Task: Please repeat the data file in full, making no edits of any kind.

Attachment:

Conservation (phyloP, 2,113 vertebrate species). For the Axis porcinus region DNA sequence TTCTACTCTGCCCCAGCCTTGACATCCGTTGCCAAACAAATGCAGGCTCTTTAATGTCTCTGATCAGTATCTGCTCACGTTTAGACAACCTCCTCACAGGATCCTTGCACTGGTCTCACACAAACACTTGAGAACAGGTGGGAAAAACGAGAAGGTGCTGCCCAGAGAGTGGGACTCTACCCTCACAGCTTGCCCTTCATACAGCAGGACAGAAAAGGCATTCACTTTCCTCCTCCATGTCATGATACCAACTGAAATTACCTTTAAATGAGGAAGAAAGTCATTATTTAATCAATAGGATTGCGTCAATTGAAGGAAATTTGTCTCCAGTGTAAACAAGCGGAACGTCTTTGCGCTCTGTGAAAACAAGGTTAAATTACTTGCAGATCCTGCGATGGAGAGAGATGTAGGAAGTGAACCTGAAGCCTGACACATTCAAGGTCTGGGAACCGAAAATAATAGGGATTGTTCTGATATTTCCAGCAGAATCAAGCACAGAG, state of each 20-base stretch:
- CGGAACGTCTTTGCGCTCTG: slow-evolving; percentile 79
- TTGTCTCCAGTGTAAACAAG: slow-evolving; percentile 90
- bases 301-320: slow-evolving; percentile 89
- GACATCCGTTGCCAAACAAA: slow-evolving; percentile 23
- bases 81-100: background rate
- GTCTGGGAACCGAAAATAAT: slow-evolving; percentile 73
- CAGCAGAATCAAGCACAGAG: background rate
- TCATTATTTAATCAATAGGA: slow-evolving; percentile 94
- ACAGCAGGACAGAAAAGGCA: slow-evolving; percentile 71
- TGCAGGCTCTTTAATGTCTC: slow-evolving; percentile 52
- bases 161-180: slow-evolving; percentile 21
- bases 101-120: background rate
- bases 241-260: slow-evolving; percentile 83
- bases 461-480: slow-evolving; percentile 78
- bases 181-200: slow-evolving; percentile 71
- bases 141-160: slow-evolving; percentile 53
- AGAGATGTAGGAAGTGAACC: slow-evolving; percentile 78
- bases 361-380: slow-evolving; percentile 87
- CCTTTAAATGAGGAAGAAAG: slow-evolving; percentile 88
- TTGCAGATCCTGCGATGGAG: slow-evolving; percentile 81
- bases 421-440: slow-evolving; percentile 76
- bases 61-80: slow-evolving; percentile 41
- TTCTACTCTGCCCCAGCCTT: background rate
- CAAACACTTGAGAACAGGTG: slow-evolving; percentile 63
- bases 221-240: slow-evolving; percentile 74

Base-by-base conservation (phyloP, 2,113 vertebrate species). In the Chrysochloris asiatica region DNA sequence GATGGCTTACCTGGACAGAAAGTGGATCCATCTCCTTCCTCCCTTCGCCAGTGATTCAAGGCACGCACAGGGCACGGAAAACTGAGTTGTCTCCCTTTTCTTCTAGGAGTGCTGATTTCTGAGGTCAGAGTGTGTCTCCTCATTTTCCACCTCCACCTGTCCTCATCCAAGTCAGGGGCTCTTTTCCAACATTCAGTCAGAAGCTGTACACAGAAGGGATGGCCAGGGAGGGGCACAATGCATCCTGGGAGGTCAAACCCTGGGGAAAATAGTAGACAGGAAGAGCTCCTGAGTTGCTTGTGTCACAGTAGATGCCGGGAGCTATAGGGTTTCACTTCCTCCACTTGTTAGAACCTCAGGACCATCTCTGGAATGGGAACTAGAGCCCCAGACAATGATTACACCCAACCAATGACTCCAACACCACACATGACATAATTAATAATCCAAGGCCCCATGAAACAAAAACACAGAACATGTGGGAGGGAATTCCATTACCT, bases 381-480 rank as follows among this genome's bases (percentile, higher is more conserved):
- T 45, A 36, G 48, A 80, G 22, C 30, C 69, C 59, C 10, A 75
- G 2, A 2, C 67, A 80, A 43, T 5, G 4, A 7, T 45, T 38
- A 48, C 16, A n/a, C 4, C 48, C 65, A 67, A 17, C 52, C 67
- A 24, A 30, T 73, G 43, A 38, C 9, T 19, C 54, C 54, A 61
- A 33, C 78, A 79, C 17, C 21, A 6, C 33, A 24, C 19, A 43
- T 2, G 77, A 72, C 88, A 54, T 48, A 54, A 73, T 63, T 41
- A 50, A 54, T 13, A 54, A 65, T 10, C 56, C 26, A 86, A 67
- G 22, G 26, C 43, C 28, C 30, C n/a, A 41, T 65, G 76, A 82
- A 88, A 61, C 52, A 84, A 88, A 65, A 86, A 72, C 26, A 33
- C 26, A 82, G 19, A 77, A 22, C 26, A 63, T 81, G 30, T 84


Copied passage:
Conservation (phyloP, 2,113 vertebrate species). For the Axis porcinus region DNA sequence TTCTACTCTGCCCCAGCCTTGACATCCGTTGCCAAACAAATGCAGGCTCTTTAATGTCTCTGATCAGTATCTGCTCACGTTTAGACAACCTCCTCACAGGATCCTTGCACTGGTCTCACACAAACACTTGAGAACAGGTGGGAAAAACGAGAAGGTGCTGCCCAGAGAGTGGGACTCTACCCTCACAGCTTGCCCTTCATACAGCAGGACAGAAAAGGCATTCACTTTCCTCCTCCATGTCATGATACCAACTGAAATTACCTTTAAATGAGGAAGAAAGTCATTATTTAATCAATAGGATTGCGTCAATTGAAGGAAATTTGTCTCCAGTGTAAACAAGCGGAACGTCTTTGCGCTCTGTGAAAACAAGGTTAAATTACTTGCAGATCCTGCGATGGAGAGAGATGTAGGAAGTGAACCTGAAGCCTGACACATTCAAGGTCTGGGAACCGAAAATAATAGGGATTGTTCTGATATTTCCAGCAGAATCAAGCACAGAG, state of each 20-base stretch:
- CGGAACGTCTTTGCGCTCTG: slow-evolving; percentile 79
- TTGTCTCCAGTGTAAACAAG: slow-evolving; percentile 90
- bases 301-320: slow-evolving; percentile 89
- GACATCCGTTGCCAAACAAA: slow-evolving; percentile 23
- bases 81-100: background rate
- GTCTGGGAACCGAAAATAAT: slow-evolving; percentile 73
- CAGCAGAATCAAGCACAGAG: background rate
- TCATTATTTAATCAATAGGA: slow-evolving; percentile 94
- ACAGCAGGACAGAAAAGGCA: slow-evolving; percentile 71
- TGCAGGCTCTTTAATGTCTC: slow-evolving; percentile 52
- bases 161-180: slow-evolving; percentile 21
- bases 101-120: background rate
- bases 241-260: slow-evolving; percentile 83
- bases 461-480: slow-evolving; percentile 78
- bases 181-200: slow-evolving; percentile 71
- bases 141-160: slow-evolving; percentile 53
- AGAGATGTAGGAAGTGAACC: slow-evolving; percentile 78
- bases 361-380: slow-evolving; percentile 87
- CCTTTAAATGAGGAAGAAAG: slow-evolving; percentile 88
- TTGCAGATCCTGCGATGGAG: slow-evolving; percentile 81
- bases 421-440: slow-evolving; percentile 76
- bases 61-80: slow-evolving; percentile 41
- TTCTACTCTGCCCCAGCCTT: background rate
- CAAACACTTGAGAACAGGTG: slow-evolving; percentile 63
- bases 221-240: slow-evolving; percentile 74

Base-by-base conservation (phyloP, 2,113 vertebrate species). In the Chrysochloris asiatica region DNA sequence GATGGCTTACCTGGACAGAAAGTGGATCCATCTCCTTCCTCCCTTCGCCAGTGATTCAAGGCACGCACAGGGCACGGAAAACTGAGTTGTCTCCCTTTTCTTCTAGGAGTGCTGATTTCTGAGGTCAGAGTGTGTCTCCTCATTTTCCACCTCCACCTGTCCTCATCCAAGTCAGGGGCTCTTTTCCAACATTCAGTCAGAAGCTGTACACAGAAGGGATGGCCAGGGAGGGGCACAATGCATCCTGGGAGGTCAAACCCTGGGGAAAATAGTAGACAGGAAGAGCTCCTGAGTTGCTTGTGTCACAGTAGATGCCGGGAGCTATAGGGTTTCACTTCCTCCACTTGTTAGAACCTCAGGACCATCTCTGGAATGGGAACTAGAGCCCCAGACAATGATTACACCCAACCAATGACTCCAACACCACACATGACATAATTAATAATCCAAGGCCCCATGAAACAAAAACACAGAACATGTGGGAGGGAATTCCATTACCT, bases 381-480 rank as follows among this genome's bases (percentile, higher is more conserved):
- T 45, A 36, G 48, A 80, G 22, C 30, C 69, C 59, C 10, A 75
- G 2, A 2, C 67, A 80, A 43, T 5, G 4, A 7, T 45, T 38
- A 48, C 16, A n/a, C 4, C 48, C 65, A 67, A 17, C 52, C 67
- A 24, A 30, T 73, G 43, A 38, C 9, T 19, C 54, C 54, A 61
- A 33, C 78, A 79, C 17, C 21, A 6, C 33, A 24, C 19, A 43
- T 2, G 77, A 72, C 88, A 54, T 48, A 54, A 73, T 63, T 41
- A 50, A 54, T 13, A 54, A 65, T 10, C 56, C 26, A 86, A 67
- G 22, G 26, C 43, C 28, C 30, C n/a, A 41, T 65, G 76, A 82
- A 88, A 61, C 52, A 84, A 88, A 65, A 86, A 72, C 26, A 33
- C 26, A 82, G 19, A 77, A 22, C 26, A 63, T 81, G 30, T 84